Part 3: Whose Fault Are Truck Accidents? Truck Company Liability

Photo of an overturned tractor trailorIn some truck accidents, liability can fall on the trucking company. The driver may still share some fault, but thanks to a funny-sounding legal doctrine called “respondeat superior,” truck accident victims and their families can seek damages from the company that oversees the truck involved.

“Respondeat superior,” Latin for “let the superior make answer,” is a policy based on the assumption that certain wrongful acts are bound to occur during the regular course of business. As such, the trucking company should look at the losses caused by negligence as a normal cost of business. There are a few advantages to this for the victims of these wrongful acts. One advantage is that the trucking company will likely have more assets and insurance than the individual driver, so the company is more able to take the financial hit and the victim is more likely to recover the full cost of damages caused by a truck accident.

Are Truck Companies Always Liable for Truck Accidents?

It is not always possible to hold a trucking company liable in accidents. Respondeat superior has three limits:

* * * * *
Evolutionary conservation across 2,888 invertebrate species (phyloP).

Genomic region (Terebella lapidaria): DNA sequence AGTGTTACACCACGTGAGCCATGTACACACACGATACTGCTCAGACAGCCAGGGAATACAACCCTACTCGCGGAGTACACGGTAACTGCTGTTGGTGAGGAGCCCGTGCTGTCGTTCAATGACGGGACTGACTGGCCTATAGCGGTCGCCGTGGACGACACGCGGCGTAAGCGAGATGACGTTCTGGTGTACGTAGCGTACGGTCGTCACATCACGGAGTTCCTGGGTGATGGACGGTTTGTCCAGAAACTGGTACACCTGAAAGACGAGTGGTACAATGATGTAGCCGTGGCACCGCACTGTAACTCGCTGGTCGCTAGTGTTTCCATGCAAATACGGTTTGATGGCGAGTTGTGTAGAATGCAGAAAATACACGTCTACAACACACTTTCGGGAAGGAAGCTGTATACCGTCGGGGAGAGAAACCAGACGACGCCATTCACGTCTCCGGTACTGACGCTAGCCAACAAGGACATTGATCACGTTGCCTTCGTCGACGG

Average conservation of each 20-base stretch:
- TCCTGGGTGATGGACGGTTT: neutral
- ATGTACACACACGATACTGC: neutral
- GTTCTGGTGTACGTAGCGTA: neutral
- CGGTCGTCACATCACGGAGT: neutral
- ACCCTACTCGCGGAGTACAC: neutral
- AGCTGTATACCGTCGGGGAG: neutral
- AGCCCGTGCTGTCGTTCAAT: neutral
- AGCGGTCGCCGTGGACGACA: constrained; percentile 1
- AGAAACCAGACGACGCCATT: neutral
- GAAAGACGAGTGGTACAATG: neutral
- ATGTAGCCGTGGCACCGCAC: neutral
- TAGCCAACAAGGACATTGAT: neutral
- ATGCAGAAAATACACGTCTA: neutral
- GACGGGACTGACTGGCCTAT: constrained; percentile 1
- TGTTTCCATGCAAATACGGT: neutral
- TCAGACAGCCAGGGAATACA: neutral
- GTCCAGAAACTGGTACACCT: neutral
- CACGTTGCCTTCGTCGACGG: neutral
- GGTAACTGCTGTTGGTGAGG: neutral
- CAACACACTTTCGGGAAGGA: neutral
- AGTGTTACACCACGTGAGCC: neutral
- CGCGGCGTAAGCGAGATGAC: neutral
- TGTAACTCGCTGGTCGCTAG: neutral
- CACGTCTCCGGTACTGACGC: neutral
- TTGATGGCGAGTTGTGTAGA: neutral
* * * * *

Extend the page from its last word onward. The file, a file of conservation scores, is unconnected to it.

1. The accident must occur within the scope of employment. This means that the company is only responsible if the driver was acting in official capacity when the accident happened. A driver who gets into an accident while making a delivery on the clock is within the scope of employment. A driver who is off the clock and driving home is not.
  2. The accident cannot be the result of an intentional act.
  3. The truck driver must be an employee of the trucking company, not an individual contractor.

The classifications of employee vs. independent contractor can be a little complex – we’ll get into that with a blog next week.

Matthew 5:4, “God blesses those people who grieve. They will find comfort!”



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